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November 1999

by Terry Witt

Have just returned from an organized tour of Chile covering the country from end to end - 2900 miles!  There have been sporadic postings from time to time indicating a continuing interest in independent travel there, and with the publication of Pearman's birdfinding guide to Chile, perhaps more birders will be tempted to make the long trip south.  Rather than giving a daily list of hits and misses, this is intended to supply some current data and act more as a supplement to the Pearman book.

The country could really be considered as a unique type of island bordered by the Andes to the east, the Pacific Ocean to the west and south and the Atacama Desert to the north, perhaps the driest place on earth.  Despite this there are only 9 birds that are truly endemic to Chile.  But there are a total of 75 species that are endemic to both Chile and southern Argentina, and many of them can be found more easily in Chile as they live in rather inaccessible areas of Argentina not covered on standard tours.  In addition, there are a number of potential splits found there, of species which have evolved to both look and sound different from their closely related but more northern S American relatives.  Interestingly enough, there is basically no dawn chorus and bird activity tends to be rather consistent throughout the day.  This can make for long days in the field as most visitors come in Austral spring, and daylight, depending upon latitude, may last at least until 8 PM.

Although travel without a guide is feasible, for birders with means, joining an organized tour will yield more of the difficult and localized species and reduce the hassles of the enormous amount of travel needed to cover this shoestring of a country.

Since the country may be roughly divided into 3 regions, these notes will follow our trip which started in the north.  Most persons fly from Santiago to Arica, internal air service on Lan Chile is excellent and dependable.  The standard route is to spend a day birding the coast and lower valleys, and then ascend to Putre at 10,500 feet elevation to spend the night and acclimate.  On the following day an ascent to 15,000 feet in Lauca National Park may be considered.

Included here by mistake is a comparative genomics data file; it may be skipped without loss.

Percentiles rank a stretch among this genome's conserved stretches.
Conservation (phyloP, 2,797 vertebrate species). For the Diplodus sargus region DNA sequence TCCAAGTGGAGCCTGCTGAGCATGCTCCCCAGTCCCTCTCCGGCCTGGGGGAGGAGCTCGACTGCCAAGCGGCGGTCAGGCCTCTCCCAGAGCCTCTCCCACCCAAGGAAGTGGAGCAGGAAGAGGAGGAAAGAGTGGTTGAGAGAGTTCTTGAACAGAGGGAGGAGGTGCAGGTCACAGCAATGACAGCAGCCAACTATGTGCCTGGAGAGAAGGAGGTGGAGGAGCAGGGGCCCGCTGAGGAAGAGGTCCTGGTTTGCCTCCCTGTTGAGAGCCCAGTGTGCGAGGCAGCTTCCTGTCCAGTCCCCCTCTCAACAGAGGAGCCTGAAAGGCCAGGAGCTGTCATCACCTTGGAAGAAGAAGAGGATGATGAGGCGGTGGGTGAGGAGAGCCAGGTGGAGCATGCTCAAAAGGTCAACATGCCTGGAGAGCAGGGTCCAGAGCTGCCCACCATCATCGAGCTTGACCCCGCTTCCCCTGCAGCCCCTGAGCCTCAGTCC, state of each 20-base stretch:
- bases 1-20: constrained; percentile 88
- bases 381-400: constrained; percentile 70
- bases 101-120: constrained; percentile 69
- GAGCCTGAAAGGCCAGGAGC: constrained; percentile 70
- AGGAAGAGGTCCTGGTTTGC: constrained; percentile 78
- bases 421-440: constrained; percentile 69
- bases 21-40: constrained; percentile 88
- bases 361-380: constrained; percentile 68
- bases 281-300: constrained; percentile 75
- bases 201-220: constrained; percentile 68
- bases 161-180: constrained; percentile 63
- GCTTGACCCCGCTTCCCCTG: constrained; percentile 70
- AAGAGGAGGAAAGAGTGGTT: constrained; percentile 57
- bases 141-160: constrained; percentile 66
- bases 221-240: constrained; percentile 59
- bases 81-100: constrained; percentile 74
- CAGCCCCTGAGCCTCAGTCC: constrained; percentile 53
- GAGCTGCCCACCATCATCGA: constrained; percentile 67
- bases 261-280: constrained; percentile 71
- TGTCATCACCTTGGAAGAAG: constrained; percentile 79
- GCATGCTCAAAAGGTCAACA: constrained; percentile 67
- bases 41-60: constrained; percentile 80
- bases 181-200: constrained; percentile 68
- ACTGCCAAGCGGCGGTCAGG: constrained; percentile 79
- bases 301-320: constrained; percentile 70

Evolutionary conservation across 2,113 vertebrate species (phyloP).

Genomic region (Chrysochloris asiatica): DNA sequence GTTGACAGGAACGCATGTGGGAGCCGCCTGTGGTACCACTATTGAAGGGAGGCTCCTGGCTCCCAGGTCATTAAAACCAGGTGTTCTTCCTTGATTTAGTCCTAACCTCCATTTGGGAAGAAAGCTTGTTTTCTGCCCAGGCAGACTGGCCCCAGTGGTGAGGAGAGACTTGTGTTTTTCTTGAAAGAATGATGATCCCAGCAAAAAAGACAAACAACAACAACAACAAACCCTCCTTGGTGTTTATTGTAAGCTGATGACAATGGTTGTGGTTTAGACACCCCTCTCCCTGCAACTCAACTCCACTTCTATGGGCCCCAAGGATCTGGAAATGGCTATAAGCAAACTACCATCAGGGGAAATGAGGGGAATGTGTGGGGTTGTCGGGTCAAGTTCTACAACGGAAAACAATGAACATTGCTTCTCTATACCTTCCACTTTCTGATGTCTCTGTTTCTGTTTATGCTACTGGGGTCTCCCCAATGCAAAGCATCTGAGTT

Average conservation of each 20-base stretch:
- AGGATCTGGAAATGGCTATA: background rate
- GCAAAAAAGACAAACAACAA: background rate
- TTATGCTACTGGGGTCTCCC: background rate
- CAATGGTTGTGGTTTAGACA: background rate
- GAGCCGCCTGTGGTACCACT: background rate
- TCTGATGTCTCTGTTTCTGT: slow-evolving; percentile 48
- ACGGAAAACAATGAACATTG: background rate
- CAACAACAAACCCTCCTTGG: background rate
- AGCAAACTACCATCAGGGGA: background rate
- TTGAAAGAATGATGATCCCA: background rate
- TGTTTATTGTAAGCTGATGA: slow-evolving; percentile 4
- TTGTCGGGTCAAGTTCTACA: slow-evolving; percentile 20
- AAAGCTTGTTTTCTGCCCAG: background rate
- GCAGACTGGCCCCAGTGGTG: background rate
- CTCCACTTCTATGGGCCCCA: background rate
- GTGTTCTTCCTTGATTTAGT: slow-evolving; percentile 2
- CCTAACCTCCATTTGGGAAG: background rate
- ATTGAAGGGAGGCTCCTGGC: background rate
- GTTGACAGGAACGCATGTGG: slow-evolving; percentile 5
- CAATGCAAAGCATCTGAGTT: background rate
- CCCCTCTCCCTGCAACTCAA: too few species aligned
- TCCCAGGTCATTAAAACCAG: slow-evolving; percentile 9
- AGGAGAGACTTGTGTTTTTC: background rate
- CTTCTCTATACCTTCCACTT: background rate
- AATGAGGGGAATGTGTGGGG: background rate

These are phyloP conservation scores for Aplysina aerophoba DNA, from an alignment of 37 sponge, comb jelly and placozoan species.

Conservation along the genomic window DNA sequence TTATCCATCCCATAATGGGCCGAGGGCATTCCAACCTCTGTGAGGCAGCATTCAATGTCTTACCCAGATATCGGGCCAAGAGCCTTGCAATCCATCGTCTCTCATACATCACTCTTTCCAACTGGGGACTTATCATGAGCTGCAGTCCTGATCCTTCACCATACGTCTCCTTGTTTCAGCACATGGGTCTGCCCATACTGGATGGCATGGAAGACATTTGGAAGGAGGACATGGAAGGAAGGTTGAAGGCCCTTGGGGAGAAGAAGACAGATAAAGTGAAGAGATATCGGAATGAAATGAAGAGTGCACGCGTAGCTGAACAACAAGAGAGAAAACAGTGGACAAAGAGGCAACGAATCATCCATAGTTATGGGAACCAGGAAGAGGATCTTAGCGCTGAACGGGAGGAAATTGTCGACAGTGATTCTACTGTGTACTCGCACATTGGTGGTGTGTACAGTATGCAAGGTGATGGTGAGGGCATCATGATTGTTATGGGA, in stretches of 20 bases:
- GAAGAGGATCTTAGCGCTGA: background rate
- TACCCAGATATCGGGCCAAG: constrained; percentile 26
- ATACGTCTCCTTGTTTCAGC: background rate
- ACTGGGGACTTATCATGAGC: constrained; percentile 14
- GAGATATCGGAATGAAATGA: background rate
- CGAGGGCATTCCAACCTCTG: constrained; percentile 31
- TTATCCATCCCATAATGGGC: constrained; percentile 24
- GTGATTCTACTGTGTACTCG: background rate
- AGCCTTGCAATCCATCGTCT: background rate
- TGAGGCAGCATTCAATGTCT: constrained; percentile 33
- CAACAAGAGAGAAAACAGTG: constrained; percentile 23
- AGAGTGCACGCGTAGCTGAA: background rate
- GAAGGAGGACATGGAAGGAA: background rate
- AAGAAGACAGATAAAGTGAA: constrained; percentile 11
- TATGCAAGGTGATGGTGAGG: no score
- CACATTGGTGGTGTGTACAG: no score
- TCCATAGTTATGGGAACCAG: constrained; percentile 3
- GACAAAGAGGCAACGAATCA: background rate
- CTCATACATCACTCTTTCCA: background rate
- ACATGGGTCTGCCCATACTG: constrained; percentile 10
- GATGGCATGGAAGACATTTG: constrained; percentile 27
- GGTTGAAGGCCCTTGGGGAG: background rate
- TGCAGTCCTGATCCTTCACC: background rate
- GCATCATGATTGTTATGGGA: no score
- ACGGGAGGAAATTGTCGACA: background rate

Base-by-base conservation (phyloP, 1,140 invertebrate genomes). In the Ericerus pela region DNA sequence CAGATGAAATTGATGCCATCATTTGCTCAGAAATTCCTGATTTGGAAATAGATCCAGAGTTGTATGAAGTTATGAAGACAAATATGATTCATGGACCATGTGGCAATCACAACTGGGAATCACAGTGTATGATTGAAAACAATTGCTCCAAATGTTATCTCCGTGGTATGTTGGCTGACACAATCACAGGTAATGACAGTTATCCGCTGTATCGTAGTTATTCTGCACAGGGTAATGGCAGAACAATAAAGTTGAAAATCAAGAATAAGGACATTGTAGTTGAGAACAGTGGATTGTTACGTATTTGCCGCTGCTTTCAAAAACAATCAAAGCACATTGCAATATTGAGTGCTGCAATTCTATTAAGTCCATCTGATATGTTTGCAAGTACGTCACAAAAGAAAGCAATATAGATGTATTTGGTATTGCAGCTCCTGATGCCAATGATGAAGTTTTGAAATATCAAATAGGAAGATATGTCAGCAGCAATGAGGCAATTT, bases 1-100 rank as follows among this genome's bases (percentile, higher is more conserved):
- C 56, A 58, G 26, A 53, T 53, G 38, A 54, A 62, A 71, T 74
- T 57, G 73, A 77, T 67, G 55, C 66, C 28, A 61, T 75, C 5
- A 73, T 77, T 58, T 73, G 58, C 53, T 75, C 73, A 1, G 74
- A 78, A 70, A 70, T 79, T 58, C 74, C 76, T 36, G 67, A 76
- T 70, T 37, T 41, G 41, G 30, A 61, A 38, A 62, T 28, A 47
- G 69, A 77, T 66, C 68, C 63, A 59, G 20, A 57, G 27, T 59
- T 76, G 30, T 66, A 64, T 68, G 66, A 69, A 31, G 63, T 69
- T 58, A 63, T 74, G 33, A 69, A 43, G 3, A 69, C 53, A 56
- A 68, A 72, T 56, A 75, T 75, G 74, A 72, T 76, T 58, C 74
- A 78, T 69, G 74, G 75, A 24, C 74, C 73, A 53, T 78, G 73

Firstly, there is now a dependable site for Tamarugo Conebill in the Azapa Valley and with tapes this bird could be expected.  Second, the risk of altitude sickness is very real, and perhaps underappreciated at least by me.  Despite some of our grouup taking prophylactic medicaton including myself, we suffered about a 50% rate of illness of varying degrees.  I have 2 suggestions to offer: 1.  Take Diamox (prescription but not expensive or hard to find) at the dose of 250 mgm twice daily and start at least one day PRIOR to ascent so therapeutic levels will be present before going up.  It has the unusual side effect of causing tingling in the fingertips but this is really not that troublesome and will indicate that the medication is in effect.  A consideration would be to ascend to Putre during one day, and then plan to spend at least half the next day birding in that area before going higher.  There are many interesting birds here but some of them are scarce and will require some time to run down.  We ended up missing the key White-throated Earthcreeper which while not endemic is quite restricted in range, and either missed or had very brief encounters with a number of other possibilities present here.  Diademed Sandpiper-Plover may be found in Lauca, but a fair amount of luck and time will be needed to find one as the population density is quite low.  Puna Rhea is also resident but quite uncommon.  One could easily spend 2 days here and hope to see some of the more unusual birds we missed such as Rufous-bellied Seedsnipe, 2 Tinamous, etc.